This impedes students from acquiring habits of intellectual responsibility. Far too often, teachers and texts insist upon a “verdictive” approach, a politicized view of issues. Whatever your stance regarding the “culture wars” and the politics of higher education, it is undeniable that a great many graduating students have little idea of what genuine intellectual exploration involves. Too often, learning to think is replaced by ideological scorekeeping, and the use of adjectives replaces the use of arguments….
We didn’t know quite what to do with this story
CLINTON, N.Y. — Officials at a central New York college say they’re looking into a police chief’s claims that hundreds of rowdy students “took over” the village during off-campus parties that spilled onto neighboring properties.
The Observer-Dispatch of Utica reports (http://bit.ly/17TpL7C ) Town of Kirkland Police Chief Dan English told a town board meeting Monday night that about 300 Hamilton College students became unruly while partying Saturday night at several homes in the village of Clinton.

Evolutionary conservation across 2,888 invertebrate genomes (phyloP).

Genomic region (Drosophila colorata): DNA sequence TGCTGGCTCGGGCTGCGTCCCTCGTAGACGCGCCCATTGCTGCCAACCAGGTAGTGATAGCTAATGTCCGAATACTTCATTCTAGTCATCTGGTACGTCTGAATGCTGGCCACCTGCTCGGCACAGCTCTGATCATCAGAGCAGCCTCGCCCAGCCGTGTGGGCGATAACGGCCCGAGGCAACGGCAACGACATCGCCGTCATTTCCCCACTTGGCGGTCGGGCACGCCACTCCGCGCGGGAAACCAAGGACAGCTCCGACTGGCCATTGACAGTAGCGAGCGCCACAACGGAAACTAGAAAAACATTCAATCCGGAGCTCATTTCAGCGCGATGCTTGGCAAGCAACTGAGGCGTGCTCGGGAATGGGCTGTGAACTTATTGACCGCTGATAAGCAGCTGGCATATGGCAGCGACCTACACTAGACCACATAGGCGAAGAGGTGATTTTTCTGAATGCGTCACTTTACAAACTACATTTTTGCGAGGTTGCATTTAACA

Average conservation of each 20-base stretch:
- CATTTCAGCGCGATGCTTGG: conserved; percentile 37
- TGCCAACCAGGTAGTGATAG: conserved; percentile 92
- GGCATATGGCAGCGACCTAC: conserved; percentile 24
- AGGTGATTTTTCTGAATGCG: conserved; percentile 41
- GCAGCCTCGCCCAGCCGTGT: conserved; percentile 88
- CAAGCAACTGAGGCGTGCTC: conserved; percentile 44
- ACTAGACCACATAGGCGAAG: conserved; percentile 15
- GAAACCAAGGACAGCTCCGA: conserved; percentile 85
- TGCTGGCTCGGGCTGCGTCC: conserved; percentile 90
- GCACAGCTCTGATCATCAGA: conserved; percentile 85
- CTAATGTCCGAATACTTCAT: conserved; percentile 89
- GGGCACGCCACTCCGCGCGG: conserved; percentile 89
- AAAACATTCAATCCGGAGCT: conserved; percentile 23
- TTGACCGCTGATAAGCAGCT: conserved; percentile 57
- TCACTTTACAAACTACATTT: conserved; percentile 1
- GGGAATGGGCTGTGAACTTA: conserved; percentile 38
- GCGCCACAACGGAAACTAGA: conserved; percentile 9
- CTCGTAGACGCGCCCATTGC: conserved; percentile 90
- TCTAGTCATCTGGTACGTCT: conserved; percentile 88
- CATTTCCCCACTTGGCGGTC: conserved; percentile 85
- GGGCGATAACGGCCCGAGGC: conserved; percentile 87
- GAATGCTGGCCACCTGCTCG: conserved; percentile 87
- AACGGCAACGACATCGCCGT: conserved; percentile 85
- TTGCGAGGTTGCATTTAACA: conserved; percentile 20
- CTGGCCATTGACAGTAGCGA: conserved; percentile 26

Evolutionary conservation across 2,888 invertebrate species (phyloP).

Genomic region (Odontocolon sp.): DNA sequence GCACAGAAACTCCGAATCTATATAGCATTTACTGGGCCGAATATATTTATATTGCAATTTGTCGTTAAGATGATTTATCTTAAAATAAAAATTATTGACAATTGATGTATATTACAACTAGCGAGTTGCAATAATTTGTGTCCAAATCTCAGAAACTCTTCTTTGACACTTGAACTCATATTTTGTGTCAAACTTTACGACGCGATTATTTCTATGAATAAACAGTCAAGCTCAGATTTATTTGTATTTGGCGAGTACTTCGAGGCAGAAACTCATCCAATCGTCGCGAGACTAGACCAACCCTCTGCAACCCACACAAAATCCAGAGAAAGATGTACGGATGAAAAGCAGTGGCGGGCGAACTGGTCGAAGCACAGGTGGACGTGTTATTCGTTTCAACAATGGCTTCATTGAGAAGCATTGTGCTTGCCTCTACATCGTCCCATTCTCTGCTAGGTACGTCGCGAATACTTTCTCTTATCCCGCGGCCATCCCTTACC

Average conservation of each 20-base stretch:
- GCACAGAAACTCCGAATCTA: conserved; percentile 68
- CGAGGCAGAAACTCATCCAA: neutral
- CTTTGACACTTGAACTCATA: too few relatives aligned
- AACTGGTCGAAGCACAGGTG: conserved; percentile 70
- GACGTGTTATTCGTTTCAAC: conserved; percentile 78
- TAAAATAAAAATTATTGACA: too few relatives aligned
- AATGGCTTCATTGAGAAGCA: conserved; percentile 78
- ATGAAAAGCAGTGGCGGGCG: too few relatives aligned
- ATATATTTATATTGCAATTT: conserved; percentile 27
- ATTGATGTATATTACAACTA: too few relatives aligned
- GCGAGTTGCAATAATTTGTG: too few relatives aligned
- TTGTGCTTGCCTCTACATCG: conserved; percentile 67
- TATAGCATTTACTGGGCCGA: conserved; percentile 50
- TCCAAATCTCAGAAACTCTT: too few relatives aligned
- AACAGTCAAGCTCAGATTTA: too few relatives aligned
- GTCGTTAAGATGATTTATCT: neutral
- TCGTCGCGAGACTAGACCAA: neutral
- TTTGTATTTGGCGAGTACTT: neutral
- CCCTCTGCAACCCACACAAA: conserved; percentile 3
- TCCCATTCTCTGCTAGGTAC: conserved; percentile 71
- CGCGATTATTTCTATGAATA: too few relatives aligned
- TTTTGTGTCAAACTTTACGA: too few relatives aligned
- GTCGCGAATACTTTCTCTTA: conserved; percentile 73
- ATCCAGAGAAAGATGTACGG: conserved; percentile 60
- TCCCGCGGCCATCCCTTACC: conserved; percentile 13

English says the students “took over the village” while roaming the streets and spilling onto the lawns of neighboring homes. He says two town officers and a state trooper brought the situation under control…
until we found this one in the Washington Free Beacon.
” Unfortuantely, we did not meet our alumni participation goal of 50 percent.”
Congratulations to Mr. Cheeseman.
Readers may revisit his letter published previously on this site about the state of academics and administration at Hamilton College from the student’s perspective:
You won’ find it in the alumni news letter.
The monologue at Hamilton College: your tuition dollars and donations at work.
The panelists came from diverse backgrounds representing North and South America, Europe, Asia and Africa, ensuring that each individual would bring a unique set of experiences to the table. The hosts were Gretha Suarez ’15 and Carol Antunez ’15. Panelists included Ming-De Xu, East Asian Languages & Literatures (Chinese); Juana Sabadell-Nieto, Hispanic studies, Nigel Westmaas, Africana Studies; Alan Cafruny, the Henry Platt Bristol Professor of International Affairs; Amit Taneja, director of the Days-Massolo Center; Janet Turvey, assistant to the chief diversity officer; Fidaa Abuassi, Fulbright FLTA Fellow; and Sadiq Abubakar ’15.